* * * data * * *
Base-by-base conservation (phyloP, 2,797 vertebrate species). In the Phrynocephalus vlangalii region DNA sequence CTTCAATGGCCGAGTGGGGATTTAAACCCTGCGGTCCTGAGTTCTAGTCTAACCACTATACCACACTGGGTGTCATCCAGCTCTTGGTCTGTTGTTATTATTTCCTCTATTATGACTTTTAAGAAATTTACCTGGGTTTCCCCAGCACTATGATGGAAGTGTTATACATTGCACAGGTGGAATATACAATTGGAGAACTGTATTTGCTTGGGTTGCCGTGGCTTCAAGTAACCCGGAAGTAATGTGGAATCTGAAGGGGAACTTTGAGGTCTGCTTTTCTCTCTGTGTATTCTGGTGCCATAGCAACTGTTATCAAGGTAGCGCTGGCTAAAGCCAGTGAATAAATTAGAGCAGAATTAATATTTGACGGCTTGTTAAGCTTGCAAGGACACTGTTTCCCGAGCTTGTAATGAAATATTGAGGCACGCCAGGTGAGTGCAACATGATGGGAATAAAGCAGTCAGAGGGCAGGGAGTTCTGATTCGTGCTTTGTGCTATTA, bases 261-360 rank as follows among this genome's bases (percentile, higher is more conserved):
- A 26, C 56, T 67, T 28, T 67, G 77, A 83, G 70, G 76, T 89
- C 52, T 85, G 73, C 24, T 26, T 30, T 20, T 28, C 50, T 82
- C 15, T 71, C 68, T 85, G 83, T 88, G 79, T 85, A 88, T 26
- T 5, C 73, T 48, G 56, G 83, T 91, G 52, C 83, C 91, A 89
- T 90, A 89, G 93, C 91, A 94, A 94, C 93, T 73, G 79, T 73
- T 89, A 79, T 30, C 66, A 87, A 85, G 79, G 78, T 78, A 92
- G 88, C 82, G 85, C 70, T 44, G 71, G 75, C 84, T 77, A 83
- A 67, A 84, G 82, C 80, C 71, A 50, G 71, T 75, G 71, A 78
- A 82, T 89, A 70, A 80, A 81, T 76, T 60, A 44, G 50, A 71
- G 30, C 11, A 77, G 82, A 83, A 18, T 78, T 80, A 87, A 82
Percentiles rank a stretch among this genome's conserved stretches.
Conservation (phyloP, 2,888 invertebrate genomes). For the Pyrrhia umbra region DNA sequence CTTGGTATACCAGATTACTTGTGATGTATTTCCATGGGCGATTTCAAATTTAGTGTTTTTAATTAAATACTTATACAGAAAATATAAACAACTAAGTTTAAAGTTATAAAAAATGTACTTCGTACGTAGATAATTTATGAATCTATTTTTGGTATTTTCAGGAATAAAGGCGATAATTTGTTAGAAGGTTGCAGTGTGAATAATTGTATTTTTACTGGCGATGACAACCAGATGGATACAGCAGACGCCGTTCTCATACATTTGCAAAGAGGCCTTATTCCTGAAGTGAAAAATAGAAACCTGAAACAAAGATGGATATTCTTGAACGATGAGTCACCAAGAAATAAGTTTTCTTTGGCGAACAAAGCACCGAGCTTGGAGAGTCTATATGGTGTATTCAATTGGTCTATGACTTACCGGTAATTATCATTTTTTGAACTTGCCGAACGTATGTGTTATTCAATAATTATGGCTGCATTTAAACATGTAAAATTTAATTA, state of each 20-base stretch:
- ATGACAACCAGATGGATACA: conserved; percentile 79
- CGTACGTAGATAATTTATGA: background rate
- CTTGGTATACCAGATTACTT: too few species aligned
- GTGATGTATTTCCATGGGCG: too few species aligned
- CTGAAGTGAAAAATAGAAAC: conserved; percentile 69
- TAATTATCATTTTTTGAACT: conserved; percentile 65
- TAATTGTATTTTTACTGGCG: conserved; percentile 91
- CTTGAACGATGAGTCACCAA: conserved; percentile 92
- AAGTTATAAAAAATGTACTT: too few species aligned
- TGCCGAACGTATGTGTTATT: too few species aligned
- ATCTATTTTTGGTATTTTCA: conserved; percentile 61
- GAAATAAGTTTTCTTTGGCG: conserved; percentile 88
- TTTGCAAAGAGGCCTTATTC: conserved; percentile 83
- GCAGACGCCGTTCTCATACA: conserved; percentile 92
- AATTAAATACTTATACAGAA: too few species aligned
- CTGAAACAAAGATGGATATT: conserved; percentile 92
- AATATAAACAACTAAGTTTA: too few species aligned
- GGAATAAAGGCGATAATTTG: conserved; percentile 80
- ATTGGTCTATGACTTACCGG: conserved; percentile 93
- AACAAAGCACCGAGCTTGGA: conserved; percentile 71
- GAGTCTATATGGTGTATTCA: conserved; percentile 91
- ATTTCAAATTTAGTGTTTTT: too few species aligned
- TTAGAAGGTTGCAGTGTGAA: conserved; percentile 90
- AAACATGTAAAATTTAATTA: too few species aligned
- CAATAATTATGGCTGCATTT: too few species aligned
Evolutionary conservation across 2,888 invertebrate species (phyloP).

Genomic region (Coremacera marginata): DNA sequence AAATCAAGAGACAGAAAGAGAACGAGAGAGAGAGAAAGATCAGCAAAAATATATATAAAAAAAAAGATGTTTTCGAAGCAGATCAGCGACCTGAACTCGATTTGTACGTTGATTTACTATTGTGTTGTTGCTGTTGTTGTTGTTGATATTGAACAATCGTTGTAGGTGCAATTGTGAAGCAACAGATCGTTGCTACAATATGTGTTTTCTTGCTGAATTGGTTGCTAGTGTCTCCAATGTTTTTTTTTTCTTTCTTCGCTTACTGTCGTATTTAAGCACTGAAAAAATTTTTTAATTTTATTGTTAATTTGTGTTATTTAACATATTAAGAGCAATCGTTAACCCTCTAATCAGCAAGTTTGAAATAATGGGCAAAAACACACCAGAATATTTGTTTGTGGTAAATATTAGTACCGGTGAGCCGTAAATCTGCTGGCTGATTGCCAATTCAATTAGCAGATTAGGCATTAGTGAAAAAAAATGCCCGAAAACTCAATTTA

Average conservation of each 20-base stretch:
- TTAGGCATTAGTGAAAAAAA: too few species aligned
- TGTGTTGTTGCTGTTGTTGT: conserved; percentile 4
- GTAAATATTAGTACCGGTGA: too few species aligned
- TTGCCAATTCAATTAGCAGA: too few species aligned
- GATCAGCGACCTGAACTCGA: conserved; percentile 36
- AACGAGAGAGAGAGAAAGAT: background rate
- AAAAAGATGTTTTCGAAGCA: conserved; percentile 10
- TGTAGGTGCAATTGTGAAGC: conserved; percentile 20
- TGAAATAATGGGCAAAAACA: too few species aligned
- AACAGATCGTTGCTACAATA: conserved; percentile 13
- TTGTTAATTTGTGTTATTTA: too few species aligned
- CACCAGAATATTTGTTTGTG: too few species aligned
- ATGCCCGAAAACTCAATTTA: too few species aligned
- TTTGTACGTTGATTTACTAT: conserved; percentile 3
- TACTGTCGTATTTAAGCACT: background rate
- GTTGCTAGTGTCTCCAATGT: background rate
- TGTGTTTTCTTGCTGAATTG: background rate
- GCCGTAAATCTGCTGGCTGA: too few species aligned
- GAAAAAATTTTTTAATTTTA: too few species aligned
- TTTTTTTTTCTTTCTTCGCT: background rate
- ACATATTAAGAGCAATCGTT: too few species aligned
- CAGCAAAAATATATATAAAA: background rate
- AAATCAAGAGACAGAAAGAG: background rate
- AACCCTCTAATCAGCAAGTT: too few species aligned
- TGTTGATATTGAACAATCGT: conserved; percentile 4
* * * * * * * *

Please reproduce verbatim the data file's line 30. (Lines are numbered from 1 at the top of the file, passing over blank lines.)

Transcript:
- AATATAAACAACTAAGTTTA: too few species aligned